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Tips and Suggestions For Making Requests Under the Freedom of Information Act

State and federal agencies are usually happy to comply with FOIA requests, although we should point out that our collective experience has been mixed, ranging from cheerful friendly responses within a week to surly delayed responses taking years to complete. Refusal to release records is rare, but interminable waits are not. Private organizations tend to vary wildly in their policies. Based on our experience we offer information, suggestions, and tips to increase the likelihood your FOIA request will produce useful, complete information in a timely fashion. We also suggest what to avoid and why.

FOIA Requests / Suggestions

Key point to remember: when making a request under the Freedom of Information Act, you're requesting access to records. On this page we use the terms records and information interchangably. When communicating with state or federal agencies you should consistently refer to records.

• Make sure the information you want isn't public information available at the time of your request.

Federal agencies can legitimately refuse to send you public records/information in the public domain at the time of your request. For example, if an agency's FOIA policy is posted on their website, the agency generally not provide you with a copy of it. By law the agencies are required to maintain Reading Rooms where documents released under and otherwise related to FOIA are collected. Reading Rooms often have an online equivalent – look for the Electronic Reading Room or EFOIA on government web sites, and check carefully to make sure the information you want isn't already available. The FDA web site maintains an excellent collection online, as does the Securities and Exchange Commission. For FDA records, see if the information you want is already indexed and linked on our web site. Check the following pages at CIRCARE:

FDA Warning Letters to Institutional Review Boards (IRBs)
FDA Warning Letters to Clinical Investigators (A – E)
FDA Warning Letters to Clinical Investigators (F – L)
FDA Warning Letters to Clinical Investigators (M – R)
FDA Warning Letters to Clinical Investigators (S – Z)
FDA Warning Letters to Sponsors and Contract Research Organizations (CROs)
Form FDA 483s Notices of Inspectional Findings
Office For Human Research Protections / Determination Letters
Previous FOIA Disclosures page
FDA Information Resources

• If you want records held by U.S federal agencies try to find out if the agency previously released the records you want to another party.

Federal agencies maintain FOIA logs of requests received. The logs identify the requester, records requested, dates of request receipt and disclosure, and the FOIA case or control number assigned to the request. If the records you want have been previously disclosed you can use this information, in particular the agency FOIA case or control number, to file your own FOIA request. As a rule disclosure is very quick and invariably quicker than filing a de novo request. The trick of course is finding agency FOIA logs, so try the following:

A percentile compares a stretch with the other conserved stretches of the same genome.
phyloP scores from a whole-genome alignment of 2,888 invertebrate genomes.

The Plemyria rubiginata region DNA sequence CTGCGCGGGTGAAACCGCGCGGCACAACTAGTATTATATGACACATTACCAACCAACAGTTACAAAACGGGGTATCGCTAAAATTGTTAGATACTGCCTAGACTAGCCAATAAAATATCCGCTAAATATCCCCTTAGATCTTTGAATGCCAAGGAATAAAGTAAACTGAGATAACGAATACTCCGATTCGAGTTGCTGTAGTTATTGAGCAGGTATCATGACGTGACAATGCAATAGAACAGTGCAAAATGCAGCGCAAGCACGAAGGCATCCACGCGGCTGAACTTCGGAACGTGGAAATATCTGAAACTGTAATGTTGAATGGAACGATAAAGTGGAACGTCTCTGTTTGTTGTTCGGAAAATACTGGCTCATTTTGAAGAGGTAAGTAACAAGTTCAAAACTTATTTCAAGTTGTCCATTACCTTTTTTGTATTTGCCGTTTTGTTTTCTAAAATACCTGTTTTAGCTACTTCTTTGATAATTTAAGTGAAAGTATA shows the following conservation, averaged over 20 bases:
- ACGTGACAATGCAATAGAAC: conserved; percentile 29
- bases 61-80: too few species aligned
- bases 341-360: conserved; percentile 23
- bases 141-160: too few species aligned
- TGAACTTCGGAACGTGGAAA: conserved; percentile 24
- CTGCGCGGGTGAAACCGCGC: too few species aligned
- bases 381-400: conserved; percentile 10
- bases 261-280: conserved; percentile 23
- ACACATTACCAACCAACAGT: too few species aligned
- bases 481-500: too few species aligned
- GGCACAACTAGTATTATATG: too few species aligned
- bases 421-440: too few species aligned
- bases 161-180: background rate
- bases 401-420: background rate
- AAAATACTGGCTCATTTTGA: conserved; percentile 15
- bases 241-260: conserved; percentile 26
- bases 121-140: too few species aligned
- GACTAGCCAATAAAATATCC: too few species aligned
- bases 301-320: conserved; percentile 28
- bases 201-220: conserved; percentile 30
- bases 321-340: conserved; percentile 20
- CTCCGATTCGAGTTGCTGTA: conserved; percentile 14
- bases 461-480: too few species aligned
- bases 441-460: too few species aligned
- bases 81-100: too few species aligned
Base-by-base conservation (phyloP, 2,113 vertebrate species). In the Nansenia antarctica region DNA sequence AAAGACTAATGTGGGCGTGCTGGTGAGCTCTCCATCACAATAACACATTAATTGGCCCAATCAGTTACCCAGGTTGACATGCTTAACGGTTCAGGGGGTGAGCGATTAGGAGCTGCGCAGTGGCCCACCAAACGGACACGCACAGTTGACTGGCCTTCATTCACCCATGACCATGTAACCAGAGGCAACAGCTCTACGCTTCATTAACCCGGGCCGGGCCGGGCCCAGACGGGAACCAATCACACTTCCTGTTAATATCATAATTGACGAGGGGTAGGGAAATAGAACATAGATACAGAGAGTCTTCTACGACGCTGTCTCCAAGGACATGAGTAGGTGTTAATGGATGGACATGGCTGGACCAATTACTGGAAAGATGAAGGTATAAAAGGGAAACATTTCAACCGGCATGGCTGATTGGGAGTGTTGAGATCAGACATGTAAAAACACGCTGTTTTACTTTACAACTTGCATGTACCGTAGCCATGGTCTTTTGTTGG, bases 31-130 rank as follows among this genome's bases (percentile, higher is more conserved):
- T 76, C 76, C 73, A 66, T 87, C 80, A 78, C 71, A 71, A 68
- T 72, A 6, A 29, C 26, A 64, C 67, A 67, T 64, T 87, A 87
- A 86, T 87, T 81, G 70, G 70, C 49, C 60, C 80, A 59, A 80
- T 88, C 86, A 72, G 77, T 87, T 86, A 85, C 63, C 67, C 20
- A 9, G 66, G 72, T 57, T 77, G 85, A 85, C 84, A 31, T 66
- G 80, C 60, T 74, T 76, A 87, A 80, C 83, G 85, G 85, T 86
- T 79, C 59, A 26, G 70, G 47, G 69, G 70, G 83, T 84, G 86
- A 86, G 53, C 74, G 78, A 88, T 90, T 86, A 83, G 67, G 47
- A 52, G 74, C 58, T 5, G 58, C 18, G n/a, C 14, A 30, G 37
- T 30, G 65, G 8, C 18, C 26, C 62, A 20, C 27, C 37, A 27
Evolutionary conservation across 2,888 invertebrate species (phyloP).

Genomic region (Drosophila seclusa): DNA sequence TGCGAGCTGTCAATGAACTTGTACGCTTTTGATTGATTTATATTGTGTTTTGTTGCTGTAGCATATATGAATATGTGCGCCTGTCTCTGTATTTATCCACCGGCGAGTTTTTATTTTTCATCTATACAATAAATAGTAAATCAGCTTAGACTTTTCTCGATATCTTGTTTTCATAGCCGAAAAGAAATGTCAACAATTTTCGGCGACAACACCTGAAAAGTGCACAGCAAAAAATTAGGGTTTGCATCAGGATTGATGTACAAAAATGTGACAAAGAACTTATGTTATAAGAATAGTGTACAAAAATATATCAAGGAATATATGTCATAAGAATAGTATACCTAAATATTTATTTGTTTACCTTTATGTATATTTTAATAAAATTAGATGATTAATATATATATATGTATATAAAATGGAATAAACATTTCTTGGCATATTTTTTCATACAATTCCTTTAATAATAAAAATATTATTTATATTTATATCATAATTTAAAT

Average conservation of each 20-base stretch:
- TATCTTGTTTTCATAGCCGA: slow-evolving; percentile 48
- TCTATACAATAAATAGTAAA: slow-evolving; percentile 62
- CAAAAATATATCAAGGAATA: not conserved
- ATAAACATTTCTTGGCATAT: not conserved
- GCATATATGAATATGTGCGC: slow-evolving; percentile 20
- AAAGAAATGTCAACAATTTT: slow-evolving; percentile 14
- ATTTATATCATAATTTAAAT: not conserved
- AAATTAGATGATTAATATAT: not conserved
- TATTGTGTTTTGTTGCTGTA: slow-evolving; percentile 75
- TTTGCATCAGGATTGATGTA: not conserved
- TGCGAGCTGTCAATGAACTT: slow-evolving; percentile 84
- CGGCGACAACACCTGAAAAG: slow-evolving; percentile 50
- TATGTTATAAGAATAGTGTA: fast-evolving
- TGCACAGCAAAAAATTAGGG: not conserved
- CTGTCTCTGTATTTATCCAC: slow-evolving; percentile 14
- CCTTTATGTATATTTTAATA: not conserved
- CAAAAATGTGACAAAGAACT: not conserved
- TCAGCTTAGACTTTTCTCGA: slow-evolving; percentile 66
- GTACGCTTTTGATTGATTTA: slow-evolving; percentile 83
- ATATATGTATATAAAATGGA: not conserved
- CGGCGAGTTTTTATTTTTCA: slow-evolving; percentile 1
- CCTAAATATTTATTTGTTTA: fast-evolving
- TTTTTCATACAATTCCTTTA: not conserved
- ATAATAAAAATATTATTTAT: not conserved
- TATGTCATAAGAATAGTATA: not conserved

Online — check the following websites that post U.S. federal agency FOIA logs:
The Memory Hole
The Government Attic; The Government Attic FDA FOIA Logs 2002-2006

By phone or in person — identify the appropriate agency FOIA officer, telephone her and ask if she will look through the FOIA logs to help you locate a relevant FOIA case number. If possible tell the FOIA officer you're asking for assistance to expedite your request. Some agencies won't do this while others will. If the agency refuses to do this, ask if you can do it in person. For example you can go to the FDA Dockets office and search their FOIA logs. Obviously telephoning works best for a relatively small request and one where you're able to explicitly identify the records you want.

If you're reasonably sure the records you want haven't already been disclosed, your next step is to figure out where the records are and how to request copies of them.

• Send your request to the correct person or office.

An agency or institution is under no obligation to comply with FOIA requests sent to the wrong office or employee. Check the web site or telephone and ask for the name and address of the person to whom FOIA requests should be sent. In our experience most, but not all, organizations will re-direct your request to the correct office or tell you how do this.

• Make sure your request is legible.

• Type your correspondence if possible.

• Use standard business format for addressing.

• Include your full address, daytime telephone number, and email address. Provide a fax number if possible.

• Clearly indicate your letter is a request under the Freedom of Information Act. Include a sentence above the salutation like Request for Information Under the Freedom of Information Act in bold-face or underlined text.

FOIA officers are human beings and often swamped with requests and hampered by arcane filing systems. To the extent your request is intelligible and provides contact information in the event clarification is necessary, you'll minimize delay.